ESCALATOR ANGEL

ESCALATOR ANGEL

From Chicken Soup for the Christian Soul

Escalator Angel

Live in such a way that those who know you but don’t know God will come to know God because they know you.

Anonymous

The crisp February morning chilled the crowd that waited to catch the MARTA, Atlanta’s public rail system. When the train arrived, I moved with the others toward vacant seats. Mechanical sounds punctuated the trip: the humming of electric motors and the loud bell before the doors slid shut.

As we settled into our parallel journeys, I looked around. I work at home, and consequently don’t often take public transit at rush hour. This morning I was on my way into the city for a seminar. The size and diversity of the crowd on the train surprised me. In our single car, there were African-Americans, European-Americans and Asians—a generous representation of world society.

But there was no interaction. Business men and women had their briefcases open, poring over papers filled with charts and columns. Casually dressed students studied books. One young man had on headphones and swayed in a slow dance to his private music. I’m a fiction man, myself. I travel with a novel handy.

But today I didn’t open it. I was too busy studying those around me; something felt strange.

I didn’t realize what it was until I’d disembarked at Five Points, the connecting point for the east and west trains. In this cavernous space, I joined perhaps a thousand commuters waiting for their trains.

Here I realized what was so eerie: the total silence. One thousand people, packed cheek to jowl, looking straight ahead, pretending the others didn’t exist. And I, a 50-year-old white man wearing a blue suit and glasses, was one of them. The only sound two stories under Atlanta’s streets was the hum of the escalators.

And then came a woman’s voice. “Good morning!”

The greeting echoed through the station. A thousand heads snapped up in unison, scanning the space. The voice had come from a woman riding the descending escalator on the far side of the platform. “How y’all this morning?”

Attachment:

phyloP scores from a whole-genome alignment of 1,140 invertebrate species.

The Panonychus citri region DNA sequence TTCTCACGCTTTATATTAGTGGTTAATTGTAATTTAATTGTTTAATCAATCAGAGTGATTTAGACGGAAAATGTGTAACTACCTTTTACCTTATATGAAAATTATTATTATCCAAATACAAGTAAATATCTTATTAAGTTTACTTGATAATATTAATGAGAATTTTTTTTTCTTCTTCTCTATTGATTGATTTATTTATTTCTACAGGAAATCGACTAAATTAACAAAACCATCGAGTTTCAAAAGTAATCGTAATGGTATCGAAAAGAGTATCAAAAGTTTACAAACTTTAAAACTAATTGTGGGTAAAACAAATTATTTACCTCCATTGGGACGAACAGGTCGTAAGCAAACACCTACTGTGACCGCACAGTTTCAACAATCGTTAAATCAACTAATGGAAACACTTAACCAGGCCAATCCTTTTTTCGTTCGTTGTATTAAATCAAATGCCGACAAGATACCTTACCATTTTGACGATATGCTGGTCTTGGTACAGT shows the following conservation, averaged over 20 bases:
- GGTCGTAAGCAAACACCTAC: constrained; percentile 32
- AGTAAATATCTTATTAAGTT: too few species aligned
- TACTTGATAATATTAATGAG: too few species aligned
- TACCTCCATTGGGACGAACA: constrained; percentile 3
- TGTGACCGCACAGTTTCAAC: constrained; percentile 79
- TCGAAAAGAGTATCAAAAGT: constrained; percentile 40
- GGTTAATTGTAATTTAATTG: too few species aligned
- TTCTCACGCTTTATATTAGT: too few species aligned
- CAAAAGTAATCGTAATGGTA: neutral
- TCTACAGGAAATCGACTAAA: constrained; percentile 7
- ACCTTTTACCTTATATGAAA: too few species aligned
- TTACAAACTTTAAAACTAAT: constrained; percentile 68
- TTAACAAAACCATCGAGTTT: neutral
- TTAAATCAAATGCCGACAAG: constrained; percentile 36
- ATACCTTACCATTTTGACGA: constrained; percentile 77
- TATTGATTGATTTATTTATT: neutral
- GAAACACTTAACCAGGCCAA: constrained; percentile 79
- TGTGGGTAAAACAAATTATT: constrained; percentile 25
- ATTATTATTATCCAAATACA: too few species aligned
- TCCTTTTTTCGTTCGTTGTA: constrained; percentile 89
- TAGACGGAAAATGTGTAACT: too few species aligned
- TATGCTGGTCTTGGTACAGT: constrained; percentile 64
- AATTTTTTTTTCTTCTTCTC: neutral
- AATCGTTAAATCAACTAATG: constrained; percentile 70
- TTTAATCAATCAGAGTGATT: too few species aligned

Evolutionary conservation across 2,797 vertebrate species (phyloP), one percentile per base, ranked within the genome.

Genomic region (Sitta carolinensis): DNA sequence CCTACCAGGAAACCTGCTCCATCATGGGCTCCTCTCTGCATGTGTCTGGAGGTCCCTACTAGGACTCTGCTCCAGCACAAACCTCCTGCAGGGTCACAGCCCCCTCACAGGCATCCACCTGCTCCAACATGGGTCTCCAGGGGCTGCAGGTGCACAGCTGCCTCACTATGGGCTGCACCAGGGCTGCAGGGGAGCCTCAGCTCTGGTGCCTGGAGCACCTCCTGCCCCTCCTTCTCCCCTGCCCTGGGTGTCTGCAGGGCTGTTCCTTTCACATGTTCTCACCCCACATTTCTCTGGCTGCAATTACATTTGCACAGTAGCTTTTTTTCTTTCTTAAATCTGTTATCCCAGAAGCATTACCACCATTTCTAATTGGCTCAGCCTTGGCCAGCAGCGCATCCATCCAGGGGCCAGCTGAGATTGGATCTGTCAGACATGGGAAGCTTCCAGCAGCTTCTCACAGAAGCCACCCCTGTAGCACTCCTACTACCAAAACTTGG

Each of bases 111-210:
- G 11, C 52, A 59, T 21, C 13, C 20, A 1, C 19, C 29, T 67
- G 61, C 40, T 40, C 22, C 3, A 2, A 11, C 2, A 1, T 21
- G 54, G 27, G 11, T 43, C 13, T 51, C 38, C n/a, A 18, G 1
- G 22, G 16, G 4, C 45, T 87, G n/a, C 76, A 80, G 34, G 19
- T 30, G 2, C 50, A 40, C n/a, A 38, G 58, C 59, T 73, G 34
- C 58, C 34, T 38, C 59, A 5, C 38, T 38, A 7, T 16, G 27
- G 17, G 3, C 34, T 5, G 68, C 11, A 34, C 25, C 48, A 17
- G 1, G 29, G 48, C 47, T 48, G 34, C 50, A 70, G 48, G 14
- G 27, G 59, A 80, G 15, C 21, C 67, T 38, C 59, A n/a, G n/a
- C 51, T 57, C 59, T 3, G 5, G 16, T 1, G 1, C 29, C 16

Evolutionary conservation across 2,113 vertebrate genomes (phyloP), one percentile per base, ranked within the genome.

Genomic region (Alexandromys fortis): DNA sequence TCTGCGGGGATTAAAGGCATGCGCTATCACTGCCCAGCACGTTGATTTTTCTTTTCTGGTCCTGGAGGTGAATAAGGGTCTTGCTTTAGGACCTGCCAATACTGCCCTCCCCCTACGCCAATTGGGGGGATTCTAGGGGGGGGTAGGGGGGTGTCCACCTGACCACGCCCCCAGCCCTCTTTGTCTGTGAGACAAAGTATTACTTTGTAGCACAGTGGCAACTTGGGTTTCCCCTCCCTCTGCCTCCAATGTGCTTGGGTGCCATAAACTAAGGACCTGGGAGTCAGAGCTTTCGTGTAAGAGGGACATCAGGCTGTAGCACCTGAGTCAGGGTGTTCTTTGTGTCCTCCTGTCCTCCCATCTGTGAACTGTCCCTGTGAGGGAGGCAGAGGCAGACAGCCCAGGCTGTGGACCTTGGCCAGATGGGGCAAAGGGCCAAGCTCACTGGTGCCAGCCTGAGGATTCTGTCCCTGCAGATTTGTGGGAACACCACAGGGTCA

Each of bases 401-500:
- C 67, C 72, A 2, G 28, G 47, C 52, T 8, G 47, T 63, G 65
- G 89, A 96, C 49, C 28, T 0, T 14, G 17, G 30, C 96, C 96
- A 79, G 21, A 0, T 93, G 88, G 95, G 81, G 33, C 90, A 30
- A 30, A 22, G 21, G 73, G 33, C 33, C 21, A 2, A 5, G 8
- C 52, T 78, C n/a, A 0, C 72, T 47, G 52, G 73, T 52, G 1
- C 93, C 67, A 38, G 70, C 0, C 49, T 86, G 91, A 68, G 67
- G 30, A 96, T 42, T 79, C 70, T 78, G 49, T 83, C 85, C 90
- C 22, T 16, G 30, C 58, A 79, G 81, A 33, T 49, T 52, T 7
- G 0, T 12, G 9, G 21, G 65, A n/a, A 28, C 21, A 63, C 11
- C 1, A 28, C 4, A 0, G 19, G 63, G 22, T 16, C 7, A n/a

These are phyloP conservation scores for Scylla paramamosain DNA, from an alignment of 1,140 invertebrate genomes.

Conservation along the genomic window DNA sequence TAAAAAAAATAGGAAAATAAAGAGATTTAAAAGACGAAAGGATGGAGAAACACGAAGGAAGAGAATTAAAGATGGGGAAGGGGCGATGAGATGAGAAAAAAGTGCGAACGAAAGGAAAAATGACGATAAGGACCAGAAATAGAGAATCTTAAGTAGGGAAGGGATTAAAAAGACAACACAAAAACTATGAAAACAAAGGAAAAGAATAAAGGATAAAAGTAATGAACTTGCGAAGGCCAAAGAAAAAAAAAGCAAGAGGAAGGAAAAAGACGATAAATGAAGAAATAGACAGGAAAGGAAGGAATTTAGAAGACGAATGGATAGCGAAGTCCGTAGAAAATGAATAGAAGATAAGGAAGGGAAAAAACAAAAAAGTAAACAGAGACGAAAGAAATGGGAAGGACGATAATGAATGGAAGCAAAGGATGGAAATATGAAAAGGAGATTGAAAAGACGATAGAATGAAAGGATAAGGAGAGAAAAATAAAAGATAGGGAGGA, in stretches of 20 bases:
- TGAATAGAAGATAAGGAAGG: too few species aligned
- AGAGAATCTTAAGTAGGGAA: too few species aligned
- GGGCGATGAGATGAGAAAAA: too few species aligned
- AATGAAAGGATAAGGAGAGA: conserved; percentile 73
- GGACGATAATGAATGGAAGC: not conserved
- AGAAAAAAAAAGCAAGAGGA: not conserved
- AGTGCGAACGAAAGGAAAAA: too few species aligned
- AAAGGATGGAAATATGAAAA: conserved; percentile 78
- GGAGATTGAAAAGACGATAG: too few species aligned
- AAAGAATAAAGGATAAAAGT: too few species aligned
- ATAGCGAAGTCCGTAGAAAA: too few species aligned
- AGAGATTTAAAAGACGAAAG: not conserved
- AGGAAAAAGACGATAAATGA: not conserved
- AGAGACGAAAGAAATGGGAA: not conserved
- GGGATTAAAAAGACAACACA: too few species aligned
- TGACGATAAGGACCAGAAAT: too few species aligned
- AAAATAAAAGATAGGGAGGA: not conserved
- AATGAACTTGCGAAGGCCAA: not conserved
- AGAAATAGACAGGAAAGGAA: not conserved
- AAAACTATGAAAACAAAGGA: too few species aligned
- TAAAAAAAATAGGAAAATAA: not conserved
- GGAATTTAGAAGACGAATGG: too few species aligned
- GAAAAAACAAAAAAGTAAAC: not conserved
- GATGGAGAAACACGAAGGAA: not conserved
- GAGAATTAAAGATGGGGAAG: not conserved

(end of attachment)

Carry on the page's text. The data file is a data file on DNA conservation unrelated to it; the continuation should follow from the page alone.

She practically sang her words, punctuating her speech with long vowel extensions. People began to turn toward her.

The petite African-American woman reached the bottom of the escalator and walked purposefully to the edge of the throng. She grabbed a surprised businessman’s hand, shook it and looked him in the eye. “Good morning! How ya doing this morning?”

The man looked at the small woman who had him in her grip. He broke into a smile. “Fine, thank you.”

Her clothes were a little ragged, but her purposeful smile overcame her stature and appearance as she moved through the crowd, shouting greetings, shaking hands and laughing freely. Finally, she looked across the tracks at the crowd on my side of the platform. “How ya’ll folks over there this morning?

“Just fine!” I shouted back. Others answered with me. We surprised each other so much that we broke out laughing.

“That’s good,” she said. She paused and looked around. Now everyone was listening. “God sent me here to cheer you up this morning. And that’s the God of the Jew, the Christian, the Muslim and any other religions ya’ll brought or didn’t bring along.”

From where I stood, I could see a twinkle in her eye. Amazingly, the train station came alive with good-natured conversation. As we chatted with each other, few noticed the slight woman quietly ascend the up escalator.

When the northbound train arrived, I squeezed into a car already stuffed with riders. I didn’t get much past the door and grabbed a chrome pole that already had hands of every racial color gripping it. My face looked straight into that of an African-American woman about my age. She wore a light yellow business suit. I sensed she didn’t like the press of people around us.

Before I could stop myself, I said, “Good morning.”

“What?” She seemed surprised.

“Good morning. How are you doing?” A few people watched us.

A smile overtook her. “Fine,” she chuckled. “You know, nobody’s asked me that this morning. Really, nobody ever says hello.”

I grinned and told her about the unexpected visitor back at Five Points, wondering aloud if she might have been an angel. “Isn’t that what angels do? They’re messengers. That woman demonstrated the goodness of simply greeting each other, sharing our humanity, instead of guarding it.”

Others around the pole joined the discussion, and smiles spread through the car.

The woman across from me, now grinning, said, “If it weren’t so crowded in here, I’d give you a good hug. You’ve made my morning.”

When the train arrived at my stop, I moved toward the door. “I hope you have a good day!” I called back to my fellow traveler.

“I will, and thank you.”

As I looked back into the car, I saw lots of smiles. People were chatting. Someone else touched my shoulder and waved good-bye. I felt happy and alive.

Since then, I’ve often wondered who that woman was. She didn’t have wings; she ascended and descended an escalator and she spoke in a Southern drawl. But silent people who were temporarily buried two stories below Atlanta began to talk and laugh. A chilly February day felt warmer, and a shy guy like me suddenly hasn’t been able to keep himself from greeting and talking with strangers on subway trains, elevators and airplanes. But isn’t that what a more famous angelic message proclaimed: “Good will to all”?

In other words, good cheer is contagious. Pass it on.

Richard Stanford

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